Als wenn wir es geahnt hätten – denn jetzt heißt es:

Ciao Italia !


Italy takes aim at its foot with new aviation 'luxury' tax

Italy has introduced a new 'luxury tax' on private aircraft which will have a serious impact on the aviation industry and is likely to cost the country more than it brings in revenue. The new tax will be levied on a sliding scale from €1.5 per kilogram per year for aircraft under 1,000 kg to €7.55 per kg for aircraft over 10,000 kg, with helicopters paying double. While the tax will further depress aircraft ownership in Italy, it could affect every pilot in Europe because it applies to any private aircraft, of any nationality, which remains on Italian territory for 48 hours or more. Not only does that make visiting Italy expensive, but even passing through the country becomes risky. A weather delay, a mechanical problem, or industrial action by ATC could land the transiting pilot with a tax bill running into thousands of euros.
Massimo Levy of AOPA Italy says: "It looks like they really want to put an end GA in this country. Can you imagine an English tourist with a private plane being obliged to pay €3,500 'luxury tax' at the end of his long weekend in Italy? Or the American businessman arriving with his Citation remaining for more than two days?
"What will happen now to Italian GA? I have no idea. It looks like we really might have reached the end of the road."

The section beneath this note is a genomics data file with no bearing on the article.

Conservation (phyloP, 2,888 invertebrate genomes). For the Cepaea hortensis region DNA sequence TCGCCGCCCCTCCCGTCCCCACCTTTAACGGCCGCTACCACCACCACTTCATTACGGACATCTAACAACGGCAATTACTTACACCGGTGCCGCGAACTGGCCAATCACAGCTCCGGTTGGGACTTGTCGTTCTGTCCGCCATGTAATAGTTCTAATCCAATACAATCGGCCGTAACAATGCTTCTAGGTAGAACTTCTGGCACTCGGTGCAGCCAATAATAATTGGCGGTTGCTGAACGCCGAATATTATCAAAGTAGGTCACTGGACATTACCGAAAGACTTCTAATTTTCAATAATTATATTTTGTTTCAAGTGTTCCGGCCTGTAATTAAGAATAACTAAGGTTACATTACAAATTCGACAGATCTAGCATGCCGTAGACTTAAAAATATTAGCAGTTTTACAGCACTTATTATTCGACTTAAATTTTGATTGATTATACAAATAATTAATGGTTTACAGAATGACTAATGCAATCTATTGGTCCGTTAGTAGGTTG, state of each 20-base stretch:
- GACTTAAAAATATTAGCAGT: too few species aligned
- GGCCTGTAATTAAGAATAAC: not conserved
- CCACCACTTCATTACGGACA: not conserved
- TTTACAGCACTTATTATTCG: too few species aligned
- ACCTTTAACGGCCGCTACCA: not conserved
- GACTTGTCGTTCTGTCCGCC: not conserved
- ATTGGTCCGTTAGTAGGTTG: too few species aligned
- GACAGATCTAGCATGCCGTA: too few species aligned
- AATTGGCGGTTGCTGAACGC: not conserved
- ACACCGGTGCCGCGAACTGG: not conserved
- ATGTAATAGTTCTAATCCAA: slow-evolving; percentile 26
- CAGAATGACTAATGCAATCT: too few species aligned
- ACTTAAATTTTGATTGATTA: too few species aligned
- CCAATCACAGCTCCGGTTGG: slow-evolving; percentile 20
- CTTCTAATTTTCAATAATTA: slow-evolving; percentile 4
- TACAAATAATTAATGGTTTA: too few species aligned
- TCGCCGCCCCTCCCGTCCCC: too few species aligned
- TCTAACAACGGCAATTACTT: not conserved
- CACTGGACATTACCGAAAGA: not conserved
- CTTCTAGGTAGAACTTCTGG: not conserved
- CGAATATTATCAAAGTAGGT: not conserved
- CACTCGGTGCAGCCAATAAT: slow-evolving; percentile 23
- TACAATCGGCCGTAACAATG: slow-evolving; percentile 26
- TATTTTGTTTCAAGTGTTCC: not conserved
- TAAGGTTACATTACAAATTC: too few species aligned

AOPA Italy has spoken with a number of politicians making it clear that while aircraft owners should contribute at what is seen to be a time of national emergency, the levels of tax were so excessive that they would cripple the industry and therefore produce less revenue than they would if they were set at more sensible levels. Political promises of alleviation have come to nothing.
The new taxes, imposed under a decree named 'Save Italy' which also raises the pension age by five years, hit almost everything but are particularly heavy on items such as cars over 250 hp, boats more than 10 metres long, and all aircraft. While boats and cars enjoy a discount on the basis of the age – after 20 years a boat pays only 50% of the tax and a car does not pay at all – aircraft pay the full amount indefinitely.
Airlines, charter and aerial work operators are exempt from the tax, as are government, police and military aircraft. Others must pay annually:
Up to 1,000 kg MTOW €1.50 per kg
Up to 2,000 kg MTOW €2.50 per kg
Up to 4,000 kg MTOW €4.25 per kg
Up to 6,000 kg MTOW €5.75 per kg
Up to 8,000 kg MTOW €6.65 per kg
Up to 10,000 kg MTOW €7.10 per kg
Over 10,000 kg MTOW €7.55 per kg
Helicopters must conform to this weight scale but pay double the amounts. Gliders, motorgliders, gyroplanes and balloons will pay a fixed €450 per year.
The application of these tax rates to foreign aircraft will discourage aerial tourism, but Massimo Levy wonders whether anyone will really notice. "Italy already extends poor hospitality to foreign GA airplanes, with all its airspace and airport regulations and charges," he says, "so possibly no-one will notice that the trade has all gone, unless something happens like a foreigner refusing to pay and the authorities impounding an aircraft. Something like this would make a lot of bad publicity to the country.
"Perhaps AOPA members will consider writing to the Italian embassy in their respective countries pointing out that Italy will lose more than it gains by this."